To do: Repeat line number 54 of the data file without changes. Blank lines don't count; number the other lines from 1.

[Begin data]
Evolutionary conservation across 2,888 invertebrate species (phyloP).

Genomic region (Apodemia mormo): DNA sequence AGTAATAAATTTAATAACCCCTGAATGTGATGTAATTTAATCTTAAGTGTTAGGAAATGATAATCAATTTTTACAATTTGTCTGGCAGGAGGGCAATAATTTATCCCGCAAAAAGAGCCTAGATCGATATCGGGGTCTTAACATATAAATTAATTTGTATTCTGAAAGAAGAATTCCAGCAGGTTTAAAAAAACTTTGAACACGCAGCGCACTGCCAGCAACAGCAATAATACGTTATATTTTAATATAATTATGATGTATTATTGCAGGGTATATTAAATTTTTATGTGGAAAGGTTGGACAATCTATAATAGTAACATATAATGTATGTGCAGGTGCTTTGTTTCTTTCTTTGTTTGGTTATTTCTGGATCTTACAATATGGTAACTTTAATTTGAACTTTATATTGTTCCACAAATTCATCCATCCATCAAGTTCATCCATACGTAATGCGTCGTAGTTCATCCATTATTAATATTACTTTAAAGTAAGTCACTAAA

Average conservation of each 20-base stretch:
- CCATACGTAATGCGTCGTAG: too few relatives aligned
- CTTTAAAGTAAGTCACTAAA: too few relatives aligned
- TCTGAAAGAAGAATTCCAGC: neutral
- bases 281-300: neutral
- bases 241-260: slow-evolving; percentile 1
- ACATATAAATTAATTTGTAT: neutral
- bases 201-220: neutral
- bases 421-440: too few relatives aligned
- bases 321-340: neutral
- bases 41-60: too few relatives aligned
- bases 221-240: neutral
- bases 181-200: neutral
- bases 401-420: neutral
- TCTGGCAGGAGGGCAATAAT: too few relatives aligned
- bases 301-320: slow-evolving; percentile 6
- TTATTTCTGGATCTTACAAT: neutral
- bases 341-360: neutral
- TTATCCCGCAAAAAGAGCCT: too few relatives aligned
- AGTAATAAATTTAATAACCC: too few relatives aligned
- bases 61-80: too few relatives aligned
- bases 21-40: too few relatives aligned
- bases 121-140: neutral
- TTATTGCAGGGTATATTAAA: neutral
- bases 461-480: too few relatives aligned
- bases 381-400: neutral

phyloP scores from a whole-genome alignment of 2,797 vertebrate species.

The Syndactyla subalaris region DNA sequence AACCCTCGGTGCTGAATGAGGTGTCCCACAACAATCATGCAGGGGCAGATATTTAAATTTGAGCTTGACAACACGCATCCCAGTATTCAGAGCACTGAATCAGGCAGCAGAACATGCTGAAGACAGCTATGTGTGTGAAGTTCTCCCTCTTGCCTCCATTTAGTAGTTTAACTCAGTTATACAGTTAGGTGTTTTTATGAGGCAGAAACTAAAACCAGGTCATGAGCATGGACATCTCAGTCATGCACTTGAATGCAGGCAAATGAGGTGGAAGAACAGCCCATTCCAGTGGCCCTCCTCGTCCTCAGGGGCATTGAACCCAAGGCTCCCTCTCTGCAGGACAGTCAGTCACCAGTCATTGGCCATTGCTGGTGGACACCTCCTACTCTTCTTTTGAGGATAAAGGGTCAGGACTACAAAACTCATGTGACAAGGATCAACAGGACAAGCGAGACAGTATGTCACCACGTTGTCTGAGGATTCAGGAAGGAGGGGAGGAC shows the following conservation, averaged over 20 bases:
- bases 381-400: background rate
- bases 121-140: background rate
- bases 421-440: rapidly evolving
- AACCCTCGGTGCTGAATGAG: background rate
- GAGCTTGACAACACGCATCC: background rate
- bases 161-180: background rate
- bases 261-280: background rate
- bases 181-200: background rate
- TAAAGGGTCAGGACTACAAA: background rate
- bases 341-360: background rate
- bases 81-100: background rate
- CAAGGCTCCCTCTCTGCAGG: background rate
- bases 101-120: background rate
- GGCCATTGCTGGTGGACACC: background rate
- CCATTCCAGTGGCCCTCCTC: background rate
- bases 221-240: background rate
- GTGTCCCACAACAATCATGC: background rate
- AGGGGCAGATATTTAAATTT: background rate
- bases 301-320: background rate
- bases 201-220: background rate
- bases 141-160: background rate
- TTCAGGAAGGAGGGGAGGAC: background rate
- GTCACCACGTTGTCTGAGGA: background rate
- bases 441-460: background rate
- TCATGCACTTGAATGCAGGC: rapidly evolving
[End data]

- bases 441-460: background rate